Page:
As befitting a city whose name means “holy faith,” Santa Fe is at its magical best during the Christmas season. A perennial favorite among its many distinctive celebrations is the Christmas Eve Farolito Walk along Canyon Road, a candlelit meander at dusk through the town’s historic district that brings locals and visitors together in a unique expression of seasonal goodwill.

Farolitos, or “little lanterns,” are votive candles anchored in sand inside small brown paper bags that are set along the flat roofs and adobe walls throughout the city. These are said to light the path for the baby Jesus to find his way to homes and businesses to infuse them with the Christmas spirit. They pop up all over town in December—all over New Mexico, in fact, although they go by the name “luminarias” in Albuquerque and points south—but Christmas Eve is the time that everyone focuses on their true symbolism as they stroll along the storied route.

No one quite remembers exactly when the Canyon Road ritual first got started, but most people believe it began sometime in the 1970s, when residents in the area invited friends from around town to amble through their centuries-old neighborhood at sundown to enjoy the simple beauty of hundreds of candles lining the streets and homes in an atmosphere of reverence and fellowship. The event has changed little over the decades, and neighborhood residents extend the spontaneous hospitality Santa Fe is known for: Some homeowners build festive bonfires of piñon wood (known in Northern New Mexico as luminarias, in contrast with Albuquerque’s use of the term) to help participants ward off the winter chill, while others invite the walkers into their homes for a warm drink, a bizcochito (New Mexico’s official state cookie), and a heartfelt exchange of holiday wishes.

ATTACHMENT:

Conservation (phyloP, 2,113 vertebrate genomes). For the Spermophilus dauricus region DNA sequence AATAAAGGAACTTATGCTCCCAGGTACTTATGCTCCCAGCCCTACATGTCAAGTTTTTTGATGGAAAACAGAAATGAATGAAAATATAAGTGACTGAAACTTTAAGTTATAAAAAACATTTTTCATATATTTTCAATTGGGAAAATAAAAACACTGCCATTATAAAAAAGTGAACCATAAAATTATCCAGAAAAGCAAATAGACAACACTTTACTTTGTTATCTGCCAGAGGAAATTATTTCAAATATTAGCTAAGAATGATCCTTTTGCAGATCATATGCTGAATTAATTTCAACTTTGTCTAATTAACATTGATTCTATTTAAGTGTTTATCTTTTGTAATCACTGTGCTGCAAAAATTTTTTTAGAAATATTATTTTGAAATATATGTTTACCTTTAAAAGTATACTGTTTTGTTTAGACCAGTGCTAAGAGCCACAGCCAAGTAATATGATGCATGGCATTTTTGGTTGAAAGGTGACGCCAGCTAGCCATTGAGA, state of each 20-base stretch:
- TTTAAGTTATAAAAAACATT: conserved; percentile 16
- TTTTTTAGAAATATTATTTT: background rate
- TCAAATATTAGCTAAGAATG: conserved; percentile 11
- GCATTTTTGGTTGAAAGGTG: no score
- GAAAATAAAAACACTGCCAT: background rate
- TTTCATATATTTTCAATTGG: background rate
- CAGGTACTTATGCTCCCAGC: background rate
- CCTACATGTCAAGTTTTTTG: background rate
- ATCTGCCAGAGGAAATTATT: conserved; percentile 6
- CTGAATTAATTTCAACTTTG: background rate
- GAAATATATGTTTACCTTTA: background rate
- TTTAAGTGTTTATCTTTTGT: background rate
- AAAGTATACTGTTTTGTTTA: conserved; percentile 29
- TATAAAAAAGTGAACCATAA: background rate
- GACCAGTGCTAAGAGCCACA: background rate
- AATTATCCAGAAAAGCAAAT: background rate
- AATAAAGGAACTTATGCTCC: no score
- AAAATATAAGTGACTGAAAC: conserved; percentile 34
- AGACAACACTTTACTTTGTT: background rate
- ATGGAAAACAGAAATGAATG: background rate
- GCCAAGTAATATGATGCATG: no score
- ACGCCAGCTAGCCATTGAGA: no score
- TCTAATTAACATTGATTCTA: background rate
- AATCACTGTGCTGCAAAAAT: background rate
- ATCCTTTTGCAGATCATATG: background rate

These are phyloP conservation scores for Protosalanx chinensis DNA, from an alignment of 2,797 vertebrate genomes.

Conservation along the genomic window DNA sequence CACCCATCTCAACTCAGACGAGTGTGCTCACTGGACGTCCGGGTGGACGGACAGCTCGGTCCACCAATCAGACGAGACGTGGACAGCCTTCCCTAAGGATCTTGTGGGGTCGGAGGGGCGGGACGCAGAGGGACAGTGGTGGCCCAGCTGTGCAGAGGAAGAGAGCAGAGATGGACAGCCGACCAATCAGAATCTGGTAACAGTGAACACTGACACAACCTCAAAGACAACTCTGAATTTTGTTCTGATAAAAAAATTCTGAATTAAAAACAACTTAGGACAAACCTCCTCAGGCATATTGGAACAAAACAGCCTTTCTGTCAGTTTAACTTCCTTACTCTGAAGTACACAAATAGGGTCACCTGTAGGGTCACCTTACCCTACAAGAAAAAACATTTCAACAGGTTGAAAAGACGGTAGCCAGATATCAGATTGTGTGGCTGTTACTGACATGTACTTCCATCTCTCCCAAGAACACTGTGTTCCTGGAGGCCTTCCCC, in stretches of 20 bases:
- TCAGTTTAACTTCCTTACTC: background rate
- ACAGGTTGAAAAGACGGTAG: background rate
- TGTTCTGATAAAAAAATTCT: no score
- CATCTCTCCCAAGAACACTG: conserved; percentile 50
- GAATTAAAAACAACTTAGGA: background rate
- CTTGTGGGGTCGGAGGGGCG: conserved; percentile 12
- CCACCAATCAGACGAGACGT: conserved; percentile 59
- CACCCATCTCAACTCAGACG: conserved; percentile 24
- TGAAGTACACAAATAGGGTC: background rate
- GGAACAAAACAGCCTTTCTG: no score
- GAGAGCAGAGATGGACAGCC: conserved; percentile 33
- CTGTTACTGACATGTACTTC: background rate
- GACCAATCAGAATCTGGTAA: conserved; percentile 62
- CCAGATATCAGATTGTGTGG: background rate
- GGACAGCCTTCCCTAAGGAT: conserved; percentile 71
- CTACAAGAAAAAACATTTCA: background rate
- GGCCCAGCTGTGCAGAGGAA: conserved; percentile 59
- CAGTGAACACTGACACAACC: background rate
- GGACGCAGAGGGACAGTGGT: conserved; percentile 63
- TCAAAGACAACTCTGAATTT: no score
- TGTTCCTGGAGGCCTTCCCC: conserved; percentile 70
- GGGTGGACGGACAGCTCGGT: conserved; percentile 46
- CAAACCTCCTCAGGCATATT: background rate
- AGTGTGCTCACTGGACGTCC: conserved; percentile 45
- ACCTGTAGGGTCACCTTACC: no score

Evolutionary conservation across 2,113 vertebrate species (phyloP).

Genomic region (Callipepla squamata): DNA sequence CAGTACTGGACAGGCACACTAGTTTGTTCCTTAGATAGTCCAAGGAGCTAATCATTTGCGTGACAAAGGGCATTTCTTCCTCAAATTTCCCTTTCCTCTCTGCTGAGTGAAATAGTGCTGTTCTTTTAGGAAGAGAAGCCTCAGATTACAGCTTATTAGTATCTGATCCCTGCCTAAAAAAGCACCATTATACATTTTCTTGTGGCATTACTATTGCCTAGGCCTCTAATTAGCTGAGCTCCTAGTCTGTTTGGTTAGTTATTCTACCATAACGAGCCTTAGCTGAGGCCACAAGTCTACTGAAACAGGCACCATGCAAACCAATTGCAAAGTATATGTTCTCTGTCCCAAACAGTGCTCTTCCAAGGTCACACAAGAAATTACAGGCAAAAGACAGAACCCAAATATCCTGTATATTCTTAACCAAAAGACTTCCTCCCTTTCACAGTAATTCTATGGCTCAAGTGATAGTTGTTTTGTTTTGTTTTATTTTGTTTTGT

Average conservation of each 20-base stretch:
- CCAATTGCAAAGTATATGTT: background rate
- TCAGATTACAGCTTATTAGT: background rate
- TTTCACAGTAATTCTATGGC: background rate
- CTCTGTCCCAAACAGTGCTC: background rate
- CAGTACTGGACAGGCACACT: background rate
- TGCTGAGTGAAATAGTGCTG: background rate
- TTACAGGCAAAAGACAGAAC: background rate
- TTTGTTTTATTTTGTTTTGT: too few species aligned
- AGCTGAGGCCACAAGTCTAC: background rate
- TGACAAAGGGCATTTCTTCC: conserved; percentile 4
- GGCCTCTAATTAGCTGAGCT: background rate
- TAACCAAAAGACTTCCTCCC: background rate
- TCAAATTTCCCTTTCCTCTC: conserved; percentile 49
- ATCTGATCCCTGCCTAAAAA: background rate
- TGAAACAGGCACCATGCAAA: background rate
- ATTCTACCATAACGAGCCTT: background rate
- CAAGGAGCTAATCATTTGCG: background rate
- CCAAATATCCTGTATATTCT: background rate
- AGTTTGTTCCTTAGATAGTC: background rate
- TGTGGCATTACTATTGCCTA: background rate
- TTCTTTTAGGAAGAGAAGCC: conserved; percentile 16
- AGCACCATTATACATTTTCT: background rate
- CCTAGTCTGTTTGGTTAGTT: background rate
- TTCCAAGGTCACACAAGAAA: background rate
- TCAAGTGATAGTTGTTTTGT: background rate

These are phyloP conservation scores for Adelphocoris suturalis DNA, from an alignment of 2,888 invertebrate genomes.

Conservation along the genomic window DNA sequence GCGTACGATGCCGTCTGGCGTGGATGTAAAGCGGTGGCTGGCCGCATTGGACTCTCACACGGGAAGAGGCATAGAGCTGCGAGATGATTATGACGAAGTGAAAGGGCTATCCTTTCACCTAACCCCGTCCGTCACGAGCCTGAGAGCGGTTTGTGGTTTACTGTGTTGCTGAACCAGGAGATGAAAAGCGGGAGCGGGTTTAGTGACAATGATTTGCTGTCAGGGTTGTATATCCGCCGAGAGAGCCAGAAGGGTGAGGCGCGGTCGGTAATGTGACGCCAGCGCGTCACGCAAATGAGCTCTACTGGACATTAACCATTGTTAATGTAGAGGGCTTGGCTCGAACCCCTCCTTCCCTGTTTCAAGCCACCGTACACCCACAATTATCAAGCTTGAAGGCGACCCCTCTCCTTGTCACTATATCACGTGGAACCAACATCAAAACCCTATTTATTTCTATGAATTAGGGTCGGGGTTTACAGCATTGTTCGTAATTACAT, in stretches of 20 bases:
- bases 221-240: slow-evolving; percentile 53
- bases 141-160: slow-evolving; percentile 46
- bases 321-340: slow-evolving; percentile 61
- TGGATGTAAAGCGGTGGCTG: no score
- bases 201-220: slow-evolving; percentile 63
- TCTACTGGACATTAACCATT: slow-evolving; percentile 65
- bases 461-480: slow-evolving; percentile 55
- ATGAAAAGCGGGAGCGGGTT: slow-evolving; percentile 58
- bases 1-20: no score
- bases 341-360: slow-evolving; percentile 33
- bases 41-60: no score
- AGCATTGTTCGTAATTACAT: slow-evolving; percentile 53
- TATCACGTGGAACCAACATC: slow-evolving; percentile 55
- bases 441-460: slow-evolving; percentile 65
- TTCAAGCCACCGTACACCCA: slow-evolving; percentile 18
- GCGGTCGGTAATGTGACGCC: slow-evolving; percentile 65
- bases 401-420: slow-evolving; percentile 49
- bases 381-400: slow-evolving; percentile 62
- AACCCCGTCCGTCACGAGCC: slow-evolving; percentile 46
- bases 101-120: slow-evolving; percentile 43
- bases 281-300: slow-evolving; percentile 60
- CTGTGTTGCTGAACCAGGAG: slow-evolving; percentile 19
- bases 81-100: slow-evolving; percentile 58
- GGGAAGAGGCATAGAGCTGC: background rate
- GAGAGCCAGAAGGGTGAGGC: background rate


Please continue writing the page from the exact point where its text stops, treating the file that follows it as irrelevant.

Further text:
In recent years, Canyon Road’s many art galleries have joined the celebration, offering displays of Christmas lights, music performances, and refreshments, but the true soul of the Farolito Walk remains the soft glow of candlelight and the camaraderie of caroling en masse while the aroma of piñon fires fills the air like an earthy incense.

Just steps away from Canyon Road, the Inn on the Alameda provides a perfect headquarters for beginning or ending the walk. You can meet up with your fellow participants at the Agoyo Lounge for some pre-walk fortification—light gourmet fare, fine wines, and a full bar—or adjourn there afterwards to warm up over some small plates and a hot drink (our favorite is Mexican coffee, a comforting blend of brewed coffee laced with tequila and Kahlúa) to extend the glow of this magical evening.